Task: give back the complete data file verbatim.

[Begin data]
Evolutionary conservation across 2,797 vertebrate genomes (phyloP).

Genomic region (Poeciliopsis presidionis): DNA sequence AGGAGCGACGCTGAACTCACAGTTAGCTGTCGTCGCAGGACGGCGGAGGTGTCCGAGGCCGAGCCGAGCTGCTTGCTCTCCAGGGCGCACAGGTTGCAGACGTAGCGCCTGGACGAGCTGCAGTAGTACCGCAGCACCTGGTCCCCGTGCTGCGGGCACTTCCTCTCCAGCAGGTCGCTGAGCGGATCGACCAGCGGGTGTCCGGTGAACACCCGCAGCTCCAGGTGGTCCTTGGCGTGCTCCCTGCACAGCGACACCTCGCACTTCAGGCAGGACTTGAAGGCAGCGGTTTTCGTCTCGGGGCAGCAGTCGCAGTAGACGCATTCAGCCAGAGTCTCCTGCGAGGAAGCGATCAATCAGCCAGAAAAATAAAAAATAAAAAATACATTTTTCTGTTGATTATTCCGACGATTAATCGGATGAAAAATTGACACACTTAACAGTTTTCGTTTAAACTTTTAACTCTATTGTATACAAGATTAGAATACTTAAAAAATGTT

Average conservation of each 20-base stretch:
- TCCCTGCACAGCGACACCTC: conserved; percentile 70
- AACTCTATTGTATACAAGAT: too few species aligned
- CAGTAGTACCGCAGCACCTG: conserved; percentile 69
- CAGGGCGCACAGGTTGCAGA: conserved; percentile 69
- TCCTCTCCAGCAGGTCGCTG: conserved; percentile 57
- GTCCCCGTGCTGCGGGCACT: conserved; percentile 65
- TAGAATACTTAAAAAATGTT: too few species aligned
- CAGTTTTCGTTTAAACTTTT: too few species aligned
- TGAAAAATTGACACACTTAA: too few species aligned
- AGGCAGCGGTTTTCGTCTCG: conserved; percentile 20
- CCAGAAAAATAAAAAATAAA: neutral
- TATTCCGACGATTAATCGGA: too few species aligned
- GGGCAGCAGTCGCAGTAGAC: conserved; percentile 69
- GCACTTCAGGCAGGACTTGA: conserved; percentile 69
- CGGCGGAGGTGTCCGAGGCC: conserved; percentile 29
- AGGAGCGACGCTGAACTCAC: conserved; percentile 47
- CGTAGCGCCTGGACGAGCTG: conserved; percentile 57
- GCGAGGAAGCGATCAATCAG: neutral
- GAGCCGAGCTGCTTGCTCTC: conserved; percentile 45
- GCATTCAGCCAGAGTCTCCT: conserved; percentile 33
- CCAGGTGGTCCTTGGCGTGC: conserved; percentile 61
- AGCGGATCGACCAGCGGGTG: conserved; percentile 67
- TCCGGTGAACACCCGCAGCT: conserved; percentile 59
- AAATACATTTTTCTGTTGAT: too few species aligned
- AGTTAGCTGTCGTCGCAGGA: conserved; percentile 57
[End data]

Evolutionary conservation across 2,797 vertebrate genomes (phyloP).

Genomic region (Poeciliopsis presidionis): DNA sequence AGGAGCGACGCTGAACTCACAGTTAGCTGTCGTCGCAGGACGGCGGAGGTGTCCGAGGCCGAGCCGAGCTGCTTGCTCTCCAGGGCGCACAGGTTGCAGACGTAGCGCCTGGACGAGCTGCAGTAGTACCGCAGCACCTGGTCCCCGTGCTGCGGGCACTTCCTCTCCAGCAGGTCGCTGAGCGGATCGACCAGCGGGTGTCCGGTGAACACCCGCAGCTCCAGGTGGTCCTTGGCGTGCTCCCTGCACAGCGACACCTCGCACTTCAGGCAGGACTTGAAGGCAGCGGTTTTCGTCTCGGGGCAGCAGTCGCAGTAGACGCATTCAGCCAGAGTCTCCTGCGAGGAAGCGATCAATCAGCCAGAAAAATAAAAAATAAAAAATACATTTTTCTGTTGATTATTCCGACGATTAATCGGATGAAAAATTGACACACTTAACAGTTTTCGTTTAAACTTTTAACTCTATTGTATACAAGATTAGAATACTTAAAAAATGTT

Average conservation of each 20-base stretch:
- TCCCTGCACAGCGACACCTC: conserved; percentile 70
- AACTCTATTGTATACAAGAT: too few species aligned
- CAGTAGTACCGCAGCACCTG: conserved; percentile 69
- CAGGGCGCACAGGTTGCAGA: conserved; percentile 69
- TCCTCTCCAGCAGGTCGCTG: conserved; percentile 57
- GTCCCCGTGCTGCGGGCACT: conserved; percentile 65
- TAGAATACTTAAAAAATGTT: too few species aligned
- CAGTTTTCGTTTAAACTTTT: too few species aligned
- TGAAAAATTGACACACTTAA: too few species aligned
- AGGCAGCGGTTTTCGTCTCG: conserved; percentile 20
- CCAGAAAAATAAAAAATAAA: neutral
- TATTCCGACGATTAATCGGA: too few species aligned
- GGGCAGCAGTCGCAGTAGAC: conserved; percentile 69
- GCACTTCAGGCAGGACTTGA: conserved; percentile 69
- CGGCGGAGGTGTCCGAGGCC: conserved; percentile 29
- AGGAGCGACGCTGAACTCAC: conserved; percentile 47
- CGTAGCGCCTGGACGAGCTG: conserved; percentile 57
- GCGAGGAAGCGATCAATCAG: neutral
- GAGCCGAGCTGCTTGCTCTC: conserved; percentile 45
- GCATTCAGCCAGAGTCTCCT: conserved; percentile 33
- CCAGGTGGTCCTTGGCGTGC: conserved; percentile 61
- AGCGGATCGACCAGCGGGTG: conserved; percentile 67
- TCCGGTGAACACCCGCAGCT: conserved; percentile 59
- AAATACATTTTTCTGTTGAT: too few species aligned
- AGTTAGCTGTCGTCGCAGGA: conserved; percentile 57